It only made the problem worse. They still waste 90% of the feed, even with the new feeders, and it's still 100% brown finches and sparrows in huge numbers. Although, now that I've stopped refilling the feeders themselves, they are picking through what they've dumped on the ground. Although on the previous filling, I did fill one of the feeders with ONLY Nyjer so they are on that, and going through it very slowly.

At this point, I'm not to concerned about who's eating at the feeders (although I would enjoy seeing the little yellow finches again. I don't know what happened to them.) I'm more concerned with fixing the waste problem. I literally can't afford to keep feeding them 8 lbs of seed a day.

My next idea is to stop blending the seed altogether and putting single types of seed in separate feeders, including one of just sunflower seeds (both black oil and striped blended?) so that they don't have to pick through what they don't want to eat what the do want.

Any other suggestions on types of seed to include that would attract a variety? I read that millet and safflower are generally cheap filler seed that gets wasted, so I haven't wanted to include that. Thoughts? I thought they'd go crazy over the mealworms but I haven't even seen anyone eat them at all. I think my dogs eat them off the ground more than the birds lol.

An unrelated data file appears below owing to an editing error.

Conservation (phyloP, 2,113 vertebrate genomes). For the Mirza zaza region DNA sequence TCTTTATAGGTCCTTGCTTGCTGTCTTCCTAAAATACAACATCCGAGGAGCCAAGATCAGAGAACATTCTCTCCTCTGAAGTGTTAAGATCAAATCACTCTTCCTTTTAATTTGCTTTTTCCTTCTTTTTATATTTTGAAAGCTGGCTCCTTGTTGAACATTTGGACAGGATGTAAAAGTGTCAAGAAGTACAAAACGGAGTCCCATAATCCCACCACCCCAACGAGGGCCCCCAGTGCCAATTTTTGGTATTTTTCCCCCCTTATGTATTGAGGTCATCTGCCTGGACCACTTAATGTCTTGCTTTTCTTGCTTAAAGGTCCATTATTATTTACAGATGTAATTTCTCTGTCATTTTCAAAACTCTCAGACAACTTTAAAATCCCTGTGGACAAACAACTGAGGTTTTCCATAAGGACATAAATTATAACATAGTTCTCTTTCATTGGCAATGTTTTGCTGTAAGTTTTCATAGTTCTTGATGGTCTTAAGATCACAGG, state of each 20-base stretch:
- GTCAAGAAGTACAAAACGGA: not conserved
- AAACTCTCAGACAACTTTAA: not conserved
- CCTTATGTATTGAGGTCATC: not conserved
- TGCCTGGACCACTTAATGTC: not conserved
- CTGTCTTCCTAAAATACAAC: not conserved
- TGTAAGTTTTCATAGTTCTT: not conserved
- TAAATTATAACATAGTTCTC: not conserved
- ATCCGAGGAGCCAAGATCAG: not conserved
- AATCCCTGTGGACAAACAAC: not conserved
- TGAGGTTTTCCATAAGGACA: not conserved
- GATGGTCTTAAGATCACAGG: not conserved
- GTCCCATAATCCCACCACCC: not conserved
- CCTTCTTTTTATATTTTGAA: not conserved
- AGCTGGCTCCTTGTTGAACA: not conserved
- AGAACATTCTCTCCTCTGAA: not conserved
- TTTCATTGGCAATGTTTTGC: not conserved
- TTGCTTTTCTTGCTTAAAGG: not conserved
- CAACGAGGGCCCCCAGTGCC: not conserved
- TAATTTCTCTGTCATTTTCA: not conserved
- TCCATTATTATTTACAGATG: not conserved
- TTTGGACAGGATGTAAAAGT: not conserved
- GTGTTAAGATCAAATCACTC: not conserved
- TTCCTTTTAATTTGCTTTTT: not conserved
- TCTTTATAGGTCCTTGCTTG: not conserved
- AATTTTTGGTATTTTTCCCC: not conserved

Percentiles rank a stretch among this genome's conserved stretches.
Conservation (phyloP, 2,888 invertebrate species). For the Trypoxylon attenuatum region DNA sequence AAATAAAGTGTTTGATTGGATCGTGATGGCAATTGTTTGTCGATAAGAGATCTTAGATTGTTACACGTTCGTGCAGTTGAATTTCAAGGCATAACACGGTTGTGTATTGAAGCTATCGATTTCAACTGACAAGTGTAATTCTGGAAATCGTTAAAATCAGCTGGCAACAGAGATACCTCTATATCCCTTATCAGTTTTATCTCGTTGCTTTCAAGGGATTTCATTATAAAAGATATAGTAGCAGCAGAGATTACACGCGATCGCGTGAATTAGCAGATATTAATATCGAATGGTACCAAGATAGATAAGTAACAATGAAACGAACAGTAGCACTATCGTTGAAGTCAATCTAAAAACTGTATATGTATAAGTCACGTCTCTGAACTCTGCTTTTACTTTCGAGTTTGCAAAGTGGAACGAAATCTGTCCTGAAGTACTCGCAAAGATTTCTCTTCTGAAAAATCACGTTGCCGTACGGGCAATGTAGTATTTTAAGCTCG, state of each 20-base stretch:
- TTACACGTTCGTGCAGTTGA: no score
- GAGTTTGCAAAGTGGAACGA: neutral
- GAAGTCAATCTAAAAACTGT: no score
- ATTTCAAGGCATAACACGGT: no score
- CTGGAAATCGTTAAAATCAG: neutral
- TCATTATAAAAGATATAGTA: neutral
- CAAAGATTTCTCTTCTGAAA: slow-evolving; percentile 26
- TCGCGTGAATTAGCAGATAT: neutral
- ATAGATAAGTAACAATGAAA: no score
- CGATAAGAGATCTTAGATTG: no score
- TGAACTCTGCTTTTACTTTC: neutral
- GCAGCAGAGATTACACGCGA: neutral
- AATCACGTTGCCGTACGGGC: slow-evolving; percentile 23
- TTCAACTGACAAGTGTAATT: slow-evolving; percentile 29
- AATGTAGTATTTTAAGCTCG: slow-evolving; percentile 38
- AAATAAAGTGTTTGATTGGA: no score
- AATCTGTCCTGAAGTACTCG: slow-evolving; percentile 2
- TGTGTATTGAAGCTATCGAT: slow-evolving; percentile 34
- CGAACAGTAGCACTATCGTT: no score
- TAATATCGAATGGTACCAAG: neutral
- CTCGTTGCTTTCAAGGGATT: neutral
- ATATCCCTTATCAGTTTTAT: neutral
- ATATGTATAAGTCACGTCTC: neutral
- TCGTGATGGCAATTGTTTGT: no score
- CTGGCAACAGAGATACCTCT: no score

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snowyowl

Well-known member
My first thought would be to stop buying seed mixes, particularly cheap ones, because most of them contain a lot of fill that adds to the bulk of what you are paying for but most birds won't eat. All that you really need to feed are Black-oil Sunflower seeds. Almost all species eat them. If you want to expand your feeders then nyger seed would be my other recommendation. The nyger should be fed using a tube feeder with small openings. They are designed specifically for nyger or similare feed. You can buy nyger in "socks" that can be hung out just as they come. I don't like the socks because I have seen birds with their claws caught in the fabric. In my experience, cheap seed mixes attract a lot of House Sparrows and Rock Doves.